To get from Amman to Jerusalem, we decided to cross the border at the King Hussein/Allenby Bridge. Because of the given history, crossing from Amman to Jerusalem might take a long time. We heard and read reports that they sometimes take you to separate rooms and interrogate you for hours at the Israeli border, even as a tourist. Luckily, our questioning “only” took about 15 min and we got from Amman to Jerusalem in about four hours. Here is a short summary of how it went down:
First, you have to get from Amman to the King Hussein/Allenby Bridge, which is around a 45 min drive west. You can either take a bus or a cab. We went very early in the morning, so we decided to take a taxi in order to beat the crowd. Once at the border from Amman to Jerusalem, you have to go through a passport and luggage check by the Jordanian authorities and pay an exit fee (20 JOD, if I recall correctly). If there are not a lot of people, this goes fast. After that, you board a bus (for which you have to buy a ticket, 5 JOD per person, 1.5 JOD per baggage) that crosses the border and drops you off in front of the Israeli border check point. The thing with the bus is: it only leaves when it’s full. So we sat in the bus for 45 minutes before it started its engines.
On the Israeli side, you have four different check points. The first is a passport and luggage check (you leave your luggage there and collect it at the very end of the process again). The second is a passport check. The third is a body scan and passport check combined. And the last one is a passport check and thorough personal questioning. While the first three check points are not a big deal (depending on how crowded it is and how comfortable you feel standing around a lot of armed soldiers), the fourth one can take a while. I would say they take around ten minutes on average per person, so if there are a lot of people you’ll be there for a while. Luckily, we could already pass through after some questions. The guy next to me had to go back and “take a seat” while the Israeli authorities “processed his documents”. They asked us some basic questions along with weird stuff like how we know each other and what our parents’ names are. If you haven’t been too often in the neighboring countries and answer all questions convincingly, you should be good to pass quickly.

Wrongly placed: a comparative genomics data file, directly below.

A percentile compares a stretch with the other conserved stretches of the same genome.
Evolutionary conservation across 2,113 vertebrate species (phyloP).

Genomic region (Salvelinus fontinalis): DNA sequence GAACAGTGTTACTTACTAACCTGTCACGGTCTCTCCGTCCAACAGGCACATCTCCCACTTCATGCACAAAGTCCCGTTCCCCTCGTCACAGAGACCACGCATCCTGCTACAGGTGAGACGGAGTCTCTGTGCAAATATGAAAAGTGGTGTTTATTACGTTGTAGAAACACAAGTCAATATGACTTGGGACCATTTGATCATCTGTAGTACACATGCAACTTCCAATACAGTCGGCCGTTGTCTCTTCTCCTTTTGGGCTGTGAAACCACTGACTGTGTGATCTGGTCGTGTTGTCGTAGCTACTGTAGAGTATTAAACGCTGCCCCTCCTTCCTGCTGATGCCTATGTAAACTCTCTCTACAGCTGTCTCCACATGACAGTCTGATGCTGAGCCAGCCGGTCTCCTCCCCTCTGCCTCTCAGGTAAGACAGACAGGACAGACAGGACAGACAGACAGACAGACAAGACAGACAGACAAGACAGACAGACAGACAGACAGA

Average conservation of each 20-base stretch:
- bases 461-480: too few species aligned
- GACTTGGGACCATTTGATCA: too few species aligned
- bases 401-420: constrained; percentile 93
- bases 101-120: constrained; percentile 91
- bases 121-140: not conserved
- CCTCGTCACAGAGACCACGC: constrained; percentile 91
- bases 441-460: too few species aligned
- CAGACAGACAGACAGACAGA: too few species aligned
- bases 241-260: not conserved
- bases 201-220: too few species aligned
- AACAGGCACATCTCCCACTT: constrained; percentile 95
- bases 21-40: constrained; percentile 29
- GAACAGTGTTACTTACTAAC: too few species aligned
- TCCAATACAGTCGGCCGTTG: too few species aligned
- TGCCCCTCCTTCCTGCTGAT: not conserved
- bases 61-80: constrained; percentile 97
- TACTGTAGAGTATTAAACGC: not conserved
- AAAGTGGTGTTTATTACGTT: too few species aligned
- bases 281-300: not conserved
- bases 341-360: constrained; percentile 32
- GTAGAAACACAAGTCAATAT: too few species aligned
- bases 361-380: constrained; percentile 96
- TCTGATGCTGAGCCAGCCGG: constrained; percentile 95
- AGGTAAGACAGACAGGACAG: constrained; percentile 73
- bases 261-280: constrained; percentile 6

Did you enjoy our King Hussein/Allenby Bridge adventure so far?
If you plan on traveling from Amman to Jerusalem by taking the King Hussein/Allenby Bridge, keep these things in mind to make it as smooth as possible:
Even if you follow these tips, they can hold you there for a longer interrogation. So make sure you plan around six to seven hours in total for the route from Amman to Jerusalem via King Hussein/Allenby Bridge – just in case. When all goes well, it will take you less than three hours, but it’s good to have an additional three to four hours buffer for unforeseen events.
When getting from Amman to Jerusalem, we surely recommend taking the King Hussein/Allenby Bridge, as it is a unique experience in itself and worth the “hassle”.
If you have some extra time on your hands before traveling from Amman to Jerusalem or vice versa, do not miss the opportunity to travel to the Hidden Valleys of Petra – and go far beyond the Treasury!
For questions or feedback regarding the trip from Amman to Jerusalem via the King Hussein/Allenby Bridge, please feel free to leave a comment at the bottom of this page.29 people recommend this.